London NEX-listed Indigo claims it got nod to avoid mention of “Iran” in disclosure papers

By bne IntelliNews November 22, 2017

A listed British investment company linked to one of Iran’s largest investment banks failed to disclose that its focus is on the Islamic Republic, Euromonitor wrote on November 21.

Iran’s Turquoise Partners, the UK sister company of which is Indigo Holdings PLC, is said to have omitted Iran from Indigo's public disclosure briefing because it assumed that its listing on London’s NEX Exchange for SME growth companies would not be accepted by regulators if the omission was not made.

The investment bank, which is not affiliated with any government institution in Iran, has private backers that intend to raise £10-20mn on the exchange.

Indigo, in response to UK-based global market intelligence publisher Euromonitor International, said it had entered into an “unofficial” agreement with NEX to keep the information relating to Iran off the official application to list on the exchange.

Indigo and various other parties involved in the listing have denied any wrongdoing. In a statement issued by Indigo's lawyers, Carter-Ruck, the company announced: “Indigo has fully complied with all NEX listing rules and has always been fully transparent with the exchange and its own investors.”

The company stated that it had had an unofficial discussion with NEX on omitting the word “Iran” from its listing as it was wary of getting caught in a possible sanctions net from overzealous US regulators.

“We discussed it with them clearly. We didn’t want it in the document,” Indigo managing director Sarem Edward ‘Eddie’ Kerman told Euromonitor.

Indigo was originally named Turquoise Holdings Limited when it was incorporated on the Isle of Man in July 2016. The firm was created by Turquoise executives in Tehran and lists three executives on its books.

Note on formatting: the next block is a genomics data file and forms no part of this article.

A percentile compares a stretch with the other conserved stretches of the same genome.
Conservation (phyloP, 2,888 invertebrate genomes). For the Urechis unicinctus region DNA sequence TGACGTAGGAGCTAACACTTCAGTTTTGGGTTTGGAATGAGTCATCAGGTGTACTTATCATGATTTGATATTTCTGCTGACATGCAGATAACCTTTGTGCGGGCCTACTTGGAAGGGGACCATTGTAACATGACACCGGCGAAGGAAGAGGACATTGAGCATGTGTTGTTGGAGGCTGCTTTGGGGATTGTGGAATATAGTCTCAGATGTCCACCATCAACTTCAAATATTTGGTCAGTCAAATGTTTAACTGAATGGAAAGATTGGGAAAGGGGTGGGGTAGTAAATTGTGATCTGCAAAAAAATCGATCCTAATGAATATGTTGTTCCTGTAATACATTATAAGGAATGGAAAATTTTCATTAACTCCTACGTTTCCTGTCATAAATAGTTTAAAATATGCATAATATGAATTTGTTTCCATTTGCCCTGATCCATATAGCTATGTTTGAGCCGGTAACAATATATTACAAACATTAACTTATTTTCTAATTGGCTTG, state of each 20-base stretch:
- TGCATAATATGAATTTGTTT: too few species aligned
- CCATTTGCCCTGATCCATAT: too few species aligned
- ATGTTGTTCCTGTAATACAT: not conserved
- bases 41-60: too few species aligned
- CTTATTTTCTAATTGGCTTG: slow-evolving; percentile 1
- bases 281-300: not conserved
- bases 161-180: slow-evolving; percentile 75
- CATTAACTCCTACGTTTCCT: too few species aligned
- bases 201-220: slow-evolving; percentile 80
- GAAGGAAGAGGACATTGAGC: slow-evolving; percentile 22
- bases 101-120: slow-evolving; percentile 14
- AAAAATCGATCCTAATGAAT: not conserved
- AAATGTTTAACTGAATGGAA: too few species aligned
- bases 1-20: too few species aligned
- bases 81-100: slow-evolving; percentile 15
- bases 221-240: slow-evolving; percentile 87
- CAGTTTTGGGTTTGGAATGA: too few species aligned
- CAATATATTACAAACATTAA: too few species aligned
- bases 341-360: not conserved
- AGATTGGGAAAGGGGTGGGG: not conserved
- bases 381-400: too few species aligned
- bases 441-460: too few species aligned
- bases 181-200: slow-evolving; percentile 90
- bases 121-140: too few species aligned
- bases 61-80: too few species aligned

Both companies’ offices are registered at the same New Bond Street address in London.

Indigo's initial market capitalisation on admission to NEX was just under £1.245mn, according to publicly available documents.

NEX is regulated by the UK’s Financial Conduct Authority and must abide by the same rules as other recognised investment exchanges such as the London Stock Exchange (LSE) and the LSE's AIM international market for smaller growing companies.

In its NEX admission document, Indigo said it was looking to make investments in several Middle Eastern countries, but Iran was not mentioned in any of the supporting documents.

Related Articles

Iran records Persian Q1 GDP growth of 1.8%

Iran’s GDP grew 1.8% y/y in the first quarter of the Persian year (ended June 21), the Central Bank of Iran (CBI) said on September 16. Iranian economic growth is expected to move into negative ... more

Oil price ‘could hit $100+ on impact of Trump’s Iran oil sanctions deadline’

Oil prices could move above $100 per barrel when US sanctions against Iran’s energy industry take effect on November 5, an industry expert ... more

UK junior minister and Iranian museum director handle sensitive Cyrus Cylinder issue

The UK’s Junior Foreign Minister Alistair Burt and the director of the National Museum of Iran, Jebreil Nokandeh, agreed to boost cooperation between their countries’ museums and work for ... more

Dismiss